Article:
For Rose Zhang to win NCAAs again, she’ll have to catch her childhood pal
SCOTTSDALE, Ariz. – For once, Rose Zhang will be chasing with a big title on the line.
And in her sights is a familiar face.
“Gosh, I’ve known her for way too long,” Zhang said with a laugh. “We go way back…”
Zhang, the reigning individual champion at this week’s NCAA Division I Women’s Golf Championship, sits tied for third at 6 under as she’s guided Stanford to a seven-shot lead entering Monday’s final round of stroke play at Grayhawk. But four shots in front of the Cardinal sophomore is USC freshman and Zhang’s childhood pal Catherine Park, who reached 13 under on her back nine Sunday before a few late bogeys left her at 10 under.
“Oh, yeah, I know Rose,” Park said with a giggle and a big smile.
Park met Zhang, who is a year older than her, long before Zhang was the world’s top-ranked amateur and winner of literally every major title at this level. Park was 9 years old, Zhang age 10, and they were both budding junior golfers playing out of Oak Creek Golf Club in Irvine, California, a public layout known for its above-average driving range. Park jokes that the only reason Zhang talked to her at first was because she knew Park’s older sister, Victoria, was a professional golfer. When Park reached the eighth grade, she started working with Zhang’s longtime instructor, George Pinnell. Soon the two were frequent practice partners.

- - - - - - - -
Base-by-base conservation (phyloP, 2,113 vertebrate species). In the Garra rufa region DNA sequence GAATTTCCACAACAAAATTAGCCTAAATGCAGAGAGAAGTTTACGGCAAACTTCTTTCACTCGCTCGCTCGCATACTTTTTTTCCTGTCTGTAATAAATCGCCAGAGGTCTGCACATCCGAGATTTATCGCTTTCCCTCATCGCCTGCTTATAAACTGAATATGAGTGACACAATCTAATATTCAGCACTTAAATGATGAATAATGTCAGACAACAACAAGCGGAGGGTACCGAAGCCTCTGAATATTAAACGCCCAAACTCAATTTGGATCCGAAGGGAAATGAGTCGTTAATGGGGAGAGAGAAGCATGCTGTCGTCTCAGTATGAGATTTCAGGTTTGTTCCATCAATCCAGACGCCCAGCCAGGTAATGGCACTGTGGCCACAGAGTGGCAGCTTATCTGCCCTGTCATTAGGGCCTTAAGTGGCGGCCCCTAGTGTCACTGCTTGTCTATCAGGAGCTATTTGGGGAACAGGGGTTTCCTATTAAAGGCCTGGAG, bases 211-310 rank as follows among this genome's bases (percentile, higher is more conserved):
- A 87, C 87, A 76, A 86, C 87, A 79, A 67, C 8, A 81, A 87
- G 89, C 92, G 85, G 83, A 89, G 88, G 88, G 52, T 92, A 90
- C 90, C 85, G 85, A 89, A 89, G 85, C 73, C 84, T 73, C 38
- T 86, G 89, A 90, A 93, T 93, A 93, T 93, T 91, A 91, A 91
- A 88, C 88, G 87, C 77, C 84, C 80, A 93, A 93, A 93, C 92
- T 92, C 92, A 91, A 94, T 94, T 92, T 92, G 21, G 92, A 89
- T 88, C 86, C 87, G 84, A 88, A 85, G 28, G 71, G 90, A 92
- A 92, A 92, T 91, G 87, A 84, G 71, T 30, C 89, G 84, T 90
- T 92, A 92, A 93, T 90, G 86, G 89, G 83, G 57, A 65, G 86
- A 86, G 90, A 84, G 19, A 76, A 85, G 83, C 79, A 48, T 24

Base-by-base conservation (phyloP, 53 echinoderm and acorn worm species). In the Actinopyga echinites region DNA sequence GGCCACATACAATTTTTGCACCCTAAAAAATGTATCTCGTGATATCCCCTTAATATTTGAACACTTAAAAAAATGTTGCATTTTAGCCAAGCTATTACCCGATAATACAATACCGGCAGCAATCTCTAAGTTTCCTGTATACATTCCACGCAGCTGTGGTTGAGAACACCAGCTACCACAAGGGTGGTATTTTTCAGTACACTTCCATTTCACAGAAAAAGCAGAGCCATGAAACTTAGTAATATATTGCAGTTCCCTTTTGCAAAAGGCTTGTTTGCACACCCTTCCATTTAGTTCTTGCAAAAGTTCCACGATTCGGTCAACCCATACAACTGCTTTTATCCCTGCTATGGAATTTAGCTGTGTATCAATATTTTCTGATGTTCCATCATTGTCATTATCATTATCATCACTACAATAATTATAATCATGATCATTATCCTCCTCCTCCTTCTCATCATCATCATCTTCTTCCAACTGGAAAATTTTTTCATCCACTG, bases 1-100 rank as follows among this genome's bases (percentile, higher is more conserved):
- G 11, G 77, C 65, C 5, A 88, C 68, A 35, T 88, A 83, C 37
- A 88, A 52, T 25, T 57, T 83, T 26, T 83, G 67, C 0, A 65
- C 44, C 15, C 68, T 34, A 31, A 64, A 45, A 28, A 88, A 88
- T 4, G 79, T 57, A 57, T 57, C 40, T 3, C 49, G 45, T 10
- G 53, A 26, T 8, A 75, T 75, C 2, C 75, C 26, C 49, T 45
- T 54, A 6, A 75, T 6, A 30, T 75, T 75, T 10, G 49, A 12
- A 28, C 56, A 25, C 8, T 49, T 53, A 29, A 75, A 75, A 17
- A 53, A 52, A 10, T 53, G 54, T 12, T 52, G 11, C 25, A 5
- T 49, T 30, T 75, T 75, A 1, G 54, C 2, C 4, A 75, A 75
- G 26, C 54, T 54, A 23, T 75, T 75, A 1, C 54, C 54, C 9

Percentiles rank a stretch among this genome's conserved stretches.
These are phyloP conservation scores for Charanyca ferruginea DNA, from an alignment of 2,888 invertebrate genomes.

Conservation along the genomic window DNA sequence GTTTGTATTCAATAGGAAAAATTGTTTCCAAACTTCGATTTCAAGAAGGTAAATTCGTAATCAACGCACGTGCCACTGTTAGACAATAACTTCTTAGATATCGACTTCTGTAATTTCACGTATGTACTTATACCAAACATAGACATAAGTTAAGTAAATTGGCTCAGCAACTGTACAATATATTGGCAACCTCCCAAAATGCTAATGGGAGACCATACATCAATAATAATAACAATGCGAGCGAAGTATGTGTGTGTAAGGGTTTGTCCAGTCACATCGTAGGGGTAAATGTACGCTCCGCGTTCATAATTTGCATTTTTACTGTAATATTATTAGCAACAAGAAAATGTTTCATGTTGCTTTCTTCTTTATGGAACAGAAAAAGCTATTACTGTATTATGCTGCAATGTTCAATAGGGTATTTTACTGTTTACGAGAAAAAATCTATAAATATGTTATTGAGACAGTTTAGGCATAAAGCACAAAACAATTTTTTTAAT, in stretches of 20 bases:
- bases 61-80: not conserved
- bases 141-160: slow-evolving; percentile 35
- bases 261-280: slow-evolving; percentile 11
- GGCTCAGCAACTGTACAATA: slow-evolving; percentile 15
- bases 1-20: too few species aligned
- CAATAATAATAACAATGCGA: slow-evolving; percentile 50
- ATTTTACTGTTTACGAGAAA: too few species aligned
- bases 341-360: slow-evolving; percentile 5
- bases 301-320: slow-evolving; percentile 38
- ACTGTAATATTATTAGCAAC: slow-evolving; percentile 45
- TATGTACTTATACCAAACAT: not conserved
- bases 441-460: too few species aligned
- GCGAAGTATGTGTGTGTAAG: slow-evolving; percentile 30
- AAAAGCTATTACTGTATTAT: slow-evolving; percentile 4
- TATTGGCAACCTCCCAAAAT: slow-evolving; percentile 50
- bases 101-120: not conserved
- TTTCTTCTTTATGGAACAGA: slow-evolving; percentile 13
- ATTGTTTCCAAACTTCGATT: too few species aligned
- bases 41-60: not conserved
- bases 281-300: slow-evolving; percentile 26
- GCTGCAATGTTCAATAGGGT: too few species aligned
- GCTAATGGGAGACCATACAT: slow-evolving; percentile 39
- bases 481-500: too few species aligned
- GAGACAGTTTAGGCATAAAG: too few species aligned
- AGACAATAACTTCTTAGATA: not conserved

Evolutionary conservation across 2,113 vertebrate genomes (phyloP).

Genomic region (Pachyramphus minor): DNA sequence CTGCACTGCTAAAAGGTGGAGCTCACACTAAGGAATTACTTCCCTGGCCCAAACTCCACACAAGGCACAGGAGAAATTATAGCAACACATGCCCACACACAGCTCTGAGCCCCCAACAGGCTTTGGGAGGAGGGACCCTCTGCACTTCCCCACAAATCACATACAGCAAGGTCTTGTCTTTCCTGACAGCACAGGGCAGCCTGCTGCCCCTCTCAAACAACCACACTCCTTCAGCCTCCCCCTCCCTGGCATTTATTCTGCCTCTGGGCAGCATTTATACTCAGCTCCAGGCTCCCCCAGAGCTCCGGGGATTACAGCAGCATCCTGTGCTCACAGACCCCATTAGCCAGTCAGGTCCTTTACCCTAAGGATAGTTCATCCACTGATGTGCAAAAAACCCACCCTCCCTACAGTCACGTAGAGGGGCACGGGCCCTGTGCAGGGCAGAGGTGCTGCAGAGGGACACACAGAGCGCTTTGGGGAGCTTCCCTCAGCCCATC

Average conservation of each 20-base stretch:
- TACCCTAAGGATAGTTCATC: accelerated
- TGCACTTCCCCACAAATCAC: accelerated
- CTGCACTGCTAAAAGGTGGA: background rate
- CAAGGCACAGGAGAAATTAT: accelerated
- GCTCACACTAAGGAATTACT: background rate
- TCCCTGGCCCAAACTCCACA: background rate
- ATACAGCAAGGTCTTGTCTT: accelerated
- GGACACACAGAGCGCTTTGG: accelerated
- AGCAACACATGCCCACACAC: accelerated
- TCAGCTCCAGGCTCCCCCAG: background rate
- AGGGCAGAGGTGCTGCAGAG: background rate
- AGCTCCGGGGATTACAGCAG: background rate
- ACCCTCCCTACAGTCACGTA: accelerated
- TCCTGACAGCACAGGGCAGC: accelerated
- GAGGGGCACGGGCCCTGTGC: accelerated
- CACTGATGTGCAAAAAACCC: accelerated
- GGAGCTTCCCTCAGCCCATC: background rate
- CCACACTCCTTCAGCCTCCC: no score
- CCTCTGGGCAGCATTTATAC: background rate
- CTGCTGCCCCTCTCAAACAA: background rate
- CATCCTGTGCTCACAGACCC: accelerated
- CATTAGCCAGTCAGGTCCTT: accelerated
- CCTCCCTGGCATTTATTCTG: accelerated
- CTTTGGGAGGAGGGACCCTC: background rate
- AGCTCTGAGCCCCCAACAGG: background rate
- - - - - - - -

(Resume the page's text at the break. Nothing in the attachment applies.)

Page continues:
“And naturally, we just became great friends,” Park said.
Zhang recalls the first time she and Park ventured out onto the golf course at Oak Creek for their first round together without their parents. They were still in middle school and too young to take carts, so they threw their bags over their shoulders and started walking. Zhang remembers Park also was carrying a heavy cooler filled with drinks and snacks.
“We were weak,” Zhang said, “and trying to carry these big, heavy golf bags, it was just a whole rough scenario. We grinded through the last 10 holes, our bags sagging, we played terrible and when we finished, we were so tired. But we were also cracking jokes and laughing the entire time.
“We always have a really good time together, and we have a lot of fun stories. We’ve been through thick and thin. Anything we need to rant about, we’re always there for each other. I couldn’t ask for a better person to try and chase down tomorrow.”
Zhang knows it won’t be as easy as some may think. She calls Park “one of the best ball-strikers I’ve seen.” USC head coach Justin Silverstein can attest.
The Trojans train using something called the extreme line test, a drill that requires players to hit 20 shots while alternating clubs between 9-iron and 2-iron (or the equivalent). The is a specific order that starts with a 7-iron, and after each shot, the player measures how many yards off center they were. Those numbers are totaled, and that score gives players a tangible way to see improvement – or regression – in their iron play.
Rico Hoey holds the men’s record of 43 yards. Park has set the women’s record three times this season, her current best being 45.
“Her ball-striking – high, spinny, hard – it’s really, really impressive,” Silverstein says. “When she hits balls, people on the range are like, that girl’s a good player. And she knows she’s good. Rose knows she’s good. This isn’t a surprise to Rose. Now, maybe how quickly it happened…”